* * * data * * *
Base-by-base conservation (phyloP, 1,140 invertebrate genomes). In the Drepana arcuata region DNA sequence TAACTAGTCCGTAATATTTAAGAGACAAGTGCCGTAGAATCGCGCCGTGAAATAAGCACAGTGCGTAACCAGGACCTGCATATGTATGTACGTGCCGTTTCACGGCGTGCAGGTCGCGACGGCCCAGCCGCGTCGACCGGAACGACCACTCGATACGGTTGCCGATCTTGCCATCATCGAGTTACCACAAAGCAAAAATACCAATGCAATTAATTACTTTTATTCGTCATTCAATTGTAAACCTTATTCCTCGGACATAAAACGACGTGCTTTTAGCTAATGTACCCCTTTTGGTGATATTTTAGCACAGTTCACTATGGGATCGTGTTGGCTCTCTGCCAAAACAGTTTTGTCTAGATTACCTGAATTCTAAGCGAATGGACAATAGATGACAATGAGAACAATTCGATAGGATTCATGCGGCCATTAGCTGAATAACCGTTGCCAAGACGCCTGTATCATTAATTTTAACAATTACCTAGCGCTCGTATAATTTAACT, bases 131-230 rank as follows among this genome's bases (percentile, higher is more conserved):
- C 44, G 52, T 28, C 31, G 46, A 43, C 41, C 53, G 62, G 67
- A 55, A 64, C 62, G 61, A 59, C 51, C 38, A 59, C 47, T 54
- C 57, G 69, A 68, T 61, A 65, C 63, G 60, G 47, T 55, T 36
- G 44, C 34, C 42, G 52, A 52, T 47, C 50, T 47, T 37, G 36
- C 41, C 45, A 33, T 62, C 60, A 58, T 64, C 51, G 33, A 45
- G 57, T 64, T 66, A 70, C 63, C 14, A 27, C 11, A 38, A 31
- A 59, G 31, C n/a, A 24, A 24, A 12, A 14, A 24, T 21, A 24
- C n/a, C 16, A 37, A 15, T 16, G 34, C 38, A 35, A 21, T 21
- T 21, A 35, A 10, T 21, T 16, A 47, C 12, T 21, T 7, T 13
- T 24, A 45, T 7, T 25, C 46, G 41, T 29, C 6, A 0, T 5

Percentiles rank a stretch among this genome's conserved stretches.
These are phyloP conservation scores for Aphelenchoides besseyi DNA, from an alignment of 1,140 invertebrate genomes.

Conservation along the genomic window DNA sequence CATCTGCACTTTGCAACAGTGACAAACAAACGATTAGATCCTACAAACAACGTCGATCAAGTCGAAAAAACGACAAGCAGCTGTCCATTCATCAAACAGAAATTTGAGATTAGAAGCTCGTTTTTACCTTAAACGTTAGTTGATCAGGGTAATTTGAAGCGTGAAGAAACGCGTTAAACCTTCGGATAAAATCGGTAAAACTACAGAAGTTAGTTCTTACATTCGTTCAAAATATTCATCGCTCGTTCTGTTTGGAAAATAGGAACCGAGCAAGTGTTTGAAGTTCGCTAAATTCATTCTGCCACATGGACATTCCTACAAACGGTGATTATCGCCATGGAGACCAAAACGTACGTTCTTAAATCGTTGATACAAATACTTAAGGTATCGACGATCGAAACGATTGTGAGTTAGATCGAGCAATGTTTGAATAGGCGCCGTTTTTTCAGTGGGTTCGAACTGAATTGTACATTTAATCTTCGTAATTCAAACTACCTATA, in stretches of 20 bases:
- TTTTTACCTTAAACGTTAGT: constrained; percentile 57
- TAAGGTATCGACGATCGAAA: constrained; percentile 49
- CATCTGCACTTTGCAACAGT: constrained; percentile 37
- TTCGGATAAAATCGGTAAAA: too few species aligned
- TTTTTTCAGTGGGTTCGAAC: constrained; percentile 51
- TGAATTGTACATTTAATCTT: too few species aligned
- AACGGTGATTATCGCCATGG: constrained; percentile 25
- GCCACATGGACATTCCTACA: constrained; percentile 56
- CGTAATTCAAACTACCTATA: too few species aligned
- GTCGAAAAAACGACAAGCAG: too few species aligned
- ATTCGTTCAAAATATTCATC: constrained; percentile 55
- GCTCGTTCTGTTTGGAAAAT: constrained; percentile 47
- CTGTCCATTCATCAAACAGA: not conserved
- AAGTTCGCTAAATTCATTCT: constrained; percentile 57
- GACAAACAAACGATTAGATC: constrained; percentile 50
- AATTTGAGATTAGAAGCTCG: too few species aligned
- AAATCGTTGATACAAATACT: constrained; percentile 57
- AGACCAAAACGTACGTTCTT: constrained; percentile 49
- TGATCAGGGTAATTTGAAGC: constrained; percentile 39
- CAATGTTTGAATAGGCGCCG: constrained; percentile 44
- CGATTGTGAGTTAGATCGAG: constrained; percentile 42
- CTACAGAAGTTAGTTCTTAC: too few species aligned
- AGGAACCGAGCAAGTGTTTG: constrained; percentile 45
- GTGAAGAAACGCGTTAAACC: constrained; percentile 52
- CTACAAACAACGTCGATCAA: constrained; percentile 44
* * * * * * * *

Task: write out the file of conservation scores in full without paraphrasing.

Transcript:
Base-by-base conservation (phyloP, 1,140 invertebrate genomes). In the Drepana arcuata region DNA sequence TAACTAGTCCGTAATATTTAAGAGACAAGTGCCGTAGAATCGCGCCGTGAAATAAGCACAGTGCGTAACCAGGACCTGCATATGTATGTACGTGCCGTTTCACGGCGTGCAGGTCGCGACGGCCCAGCCGCGTCGACCGGAACGACCACTCGATACGGTTGCCGATCTTGCCATCATCGAGTTACCACAAAGCAAAAATACCAATGCAATTAATTACTTTTATTCGTCATTCAATTGTAAACCTTATTCCTCGGACATAAAACGACGTGCTTTTAGCTAATGTACCCCTTTTGGTGATATTTTAGCACAGTTCACTATGGGATCGTGTTGGCTCTCTGCCAAAACAGTTTTGTCTAGATTACCTGAATTCTAAGCGAATGGACAATAGATGACAATGAGAACAATTCGATAGGATTCATGCGGCCATTAGCTGAATAACCGTTGCCAAGACGCCTGTATCATTAATTTTAACAATTACCTAGCGCTCGTATAATTTAACT, bases 131-230 rank as follows among this genome's bases (percentile, higher is more conserved):
- C 44, G 52, T 28, C 31, G 46, A 43, C 41, C 53, G 62, G 67
- A 55, A 64, C 62, G 61, A 59, C 51, C 38, A 59, C 47, T 54
- C 57, G 69, A 68, T 61, A 65, C 63, G 60, G 47, T 55, T 36
- G 44, C 34, C 42, G 52, A 52, T 47, C 50, T 47, T 37, G 36
- C 41, C 45, A 33, T 62, C 60, A 58, T 64, C 51, G 33, A 45
- G 57, T 64, T 66, A 70, C 63, C 14, A 27, C 11, A 38, A 31
- A 59, G 31, C n/a, A 24, A 24, A 12, A 14, A 24, T 21, A 24
- C n/a, C 16, A 37, A 15, T 16, G 34, C 38, A 35, A 21, T 21
- T 21, A 35, A 10, T 21, T 16, A 47, C 12, T 21, T 7, T 13
- T 24, A 45, T 7, T 25, C 46, G 41, T 29, C 6, A 0, T 5

Percentiles rank a stretch among this genome's conserved stretches.
These are phyloP conservation scores for Aphelenchoides besseyi DNA, from an alignment of 1,140 invertebrate genomes.

Conservation along the genomic window DNA sequence CATCTGCACTTTGCAACAGTGACAAACAAACGATTAGATCCTACAAACAACGTCGATCAAGTCGAAAAAACGACAAGCAGCTGTCCATTCATCAAACAGAAATTTGAGATTAGAAGCTCGTTTTTACCTTAAACGTTAGTTGATCAGGGTAATTTGAAGCGTGAAGAAACGCGTTAAACCTTCGGATAAAATCGGTAAAACTACAGAAGTTAGTTCTTACATTCGTTCAAAATATTCATCGCTCGTTCTGTTTGGAAAATAGGAACCGAGCAAGTGTTTGAAGTTCGCTAAATTCATTCTGCCACATGGACATTCCTACAAACGGTGATTATCGCCATGGAGACCAAAACGTACGTTCTTAAATCGTTGATACAAATACTTAAGGTATCGACGATCGAAACGATTGTGAGTTAGATCGAGCAATGTTTGAATAGGCGCCGTTTTTTCAGTGGGTTCGAACTGAATTGTACATTTAATCTTCGTAATTCAAACTACCTATA, in stretches of 20 bases:
- TTTTTACCTTAAACGTTAGT: constrained; percentile 57
- TAAGGTATCGACGATCGAAA: constrained; percentile 49
- CATCTGCACTTTGCAACAGT: constrained; percentile 37
- TTCGGATAAAATCGGTAAAA: too few species aligned
- TTTTTTCAGTGGGTTCGAAC: constrained; percentile 51
- TGAATTGTACATTTAATCTT: too few species aligned
- AACGGTGATTATCGCCATGG: constrained; percentile 25
- GCCACATGGACATTCCTACA: constrained; percentile 56
- CGTAATTCAAACTACCTATA: too few species aligned
- GTCGAAAAAACGACAAGCAG: too few species aligned
- ATTCGTTCAAAATATTCATC: constrained; percentile 55
- GCTCGTTCTGTTTGGAAAAT: constrained; percentile 47
- CTGTCCATTCATCAAACAGA: not conserved
- AAGTTCGCTAAATTCATTCT: constrained; percentile 57
- GACAAACAAACGATTAGATC: constrained; percentile 50
- AATTTGAGATTAGAAGCTCG: too few species aligned
- AAATCGTTGATACAAATACT: constrained; percentile 57
- AGACCAAAACGTACGTTCTT: constrained; percentile 49
- TGATCAGGGTAATTTGAAGC: constrained; percentile 39
- CAATGTTTGAATAGGCGCCG: constrained; percentile 44
- CGATTGTGAGTTAGATCGAG: constrained; percentile 42
- CTACAGAAGTTAGTTCTTAC: too few species aligned
- AGGAACCGAGCAAGTGTTTG: constrained; percentile 45
- GTGAAGAAACGCGTTAAACC: constrained; percentile 52
- CTACAAACAACGTCGATCAA: constrained; percentile 44